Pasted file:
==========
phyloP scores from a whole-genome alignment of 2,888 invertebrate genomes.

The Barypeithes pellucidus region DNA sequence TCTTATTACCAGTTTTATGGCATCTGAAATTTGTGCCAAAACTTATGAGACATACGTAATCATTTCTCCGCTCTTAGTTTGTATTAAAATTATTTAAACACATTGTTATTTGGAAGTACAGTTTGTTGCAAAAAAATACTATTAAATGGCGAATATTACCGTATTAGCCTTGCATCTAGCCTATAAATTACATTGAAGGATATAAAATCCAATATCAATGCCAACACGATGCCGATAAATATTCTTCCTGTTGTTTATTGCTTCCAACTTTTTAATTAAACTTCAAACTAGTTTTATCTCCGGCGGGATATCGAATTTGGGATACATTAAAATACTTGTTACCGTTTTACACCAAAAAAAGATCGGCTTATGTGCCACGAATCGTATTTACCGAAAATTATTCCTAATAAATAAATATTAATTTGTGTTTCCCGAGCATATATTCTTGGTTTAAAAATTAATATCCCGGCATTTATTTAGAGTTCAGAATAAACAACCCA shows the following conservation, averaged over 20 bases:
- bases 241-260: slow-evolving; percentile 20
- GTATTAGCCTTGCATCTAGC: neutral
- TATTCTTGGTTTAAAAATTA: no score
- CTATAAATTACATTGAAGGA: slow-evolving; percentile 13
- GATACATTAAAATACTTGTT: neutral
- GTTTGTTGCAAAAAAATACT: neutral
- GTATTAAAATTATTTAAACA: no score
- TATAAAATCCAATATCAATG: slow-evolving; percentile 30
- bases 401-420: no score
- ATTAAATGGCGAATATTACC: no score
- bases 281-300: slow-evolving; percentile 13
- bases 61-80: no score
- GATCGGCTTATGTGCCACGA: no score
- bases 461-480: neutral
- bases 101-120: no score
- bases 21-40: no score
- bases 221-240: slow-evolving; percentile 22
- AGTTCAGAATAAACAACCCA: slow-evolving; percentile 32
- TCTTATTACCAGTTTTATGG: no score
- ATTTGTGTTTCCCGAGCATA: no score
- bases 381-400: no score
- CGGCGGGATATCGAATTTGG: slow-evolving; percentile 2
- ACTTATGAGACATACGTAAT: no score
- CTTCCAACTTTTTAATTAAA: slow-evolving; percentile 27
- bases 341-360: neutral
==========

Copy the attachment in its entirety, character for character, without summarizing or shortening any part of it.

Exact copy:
phyloP scores from a whole-genome alignment of 2,888 invertebrate genomes.

The Barypeithes pellucidus region DNA sequence TCTTATTACCAGTTTTATGGCATCTGAAATTTGTGCCAAAACTTATGAGACATACGTAATCATTTCTCCGCTCTTAGTTTGTATTAAAATTATTTAAACACATTGTTATTTGGAAGTACAGTTTGTTGCAAAAAAATACTATTAAATGGCGAATATTACCGTATTAGCCTTGCATCTAGCCTATAAATTACATTGAAGGATATAAAATCCAATATCAATGCCAACACGATGCCGATAAATATTCTTCCTGTTGTTTATTGCTTCCAACTTTTTAATTAAACTTCAAACTAGTTTTATCTCCGGCGGGATATCGAATTTGGGATACATTAAAATACTTGTTACCGTTTTACACCAAAAAAAGATCGGCTTATGTGCCACGAATCGTATTTACCGAAAATTATTCCTAATAAATAAATATTAATTTGTGTTTCCCGAGCATATATTCTTGGTTTAAAAATTAATATCCCGGCATTTATTTAGAGTTCAGAATAAACAACCCA shows the following conservation, averaged over 20 bases:
- bases 241-260: slow-evolving; percentile 20
- GTATTAGCCTTGCATCTAGC: neutral
- TATTCTTGGTTTAAAAATTA: no score
- CTATAAATTACATTGAAGGA: slow-evolving; percentile 13
- GATACATTAAAATACTTGTT: neutral
- GTTTGTTGCAAAAAAATACT: neutral
- GTATTAAAATTATTTAAACA: no score
- TATAAAATCCAATATCAATG: slow-evolving; percentile 30
- bases 401-420: no score
- ATTAAATGGCGAATATTACC: no score
- bases 281-300: slow-evolving; percentile 13
- bases 61-80: no score
- GATCGGCTTATGTGCCACGA: no score
- bases 461-480: neutral
- bases 101-120: no score
- bases 21-40: no score
- bases 221-240: slow-evolving; percentile 22
- AGTTCAGAATAAACAACCCA: slow-evolving; percentile 32
- TCTTATTACCAGTTTTATGG: no score
- ATTTGTGTTTCCCGAGCATA: no score
- bases 381-400: no score
- CGGCGGGATATCGAATTTGG: slow-evolving; percentile 2
- ACTTATGAGACATACGTAAT: no score
- CTTCCAACTTTTTAATTAAA: slow-evolving; percentile 27
- bases 341-360: neutral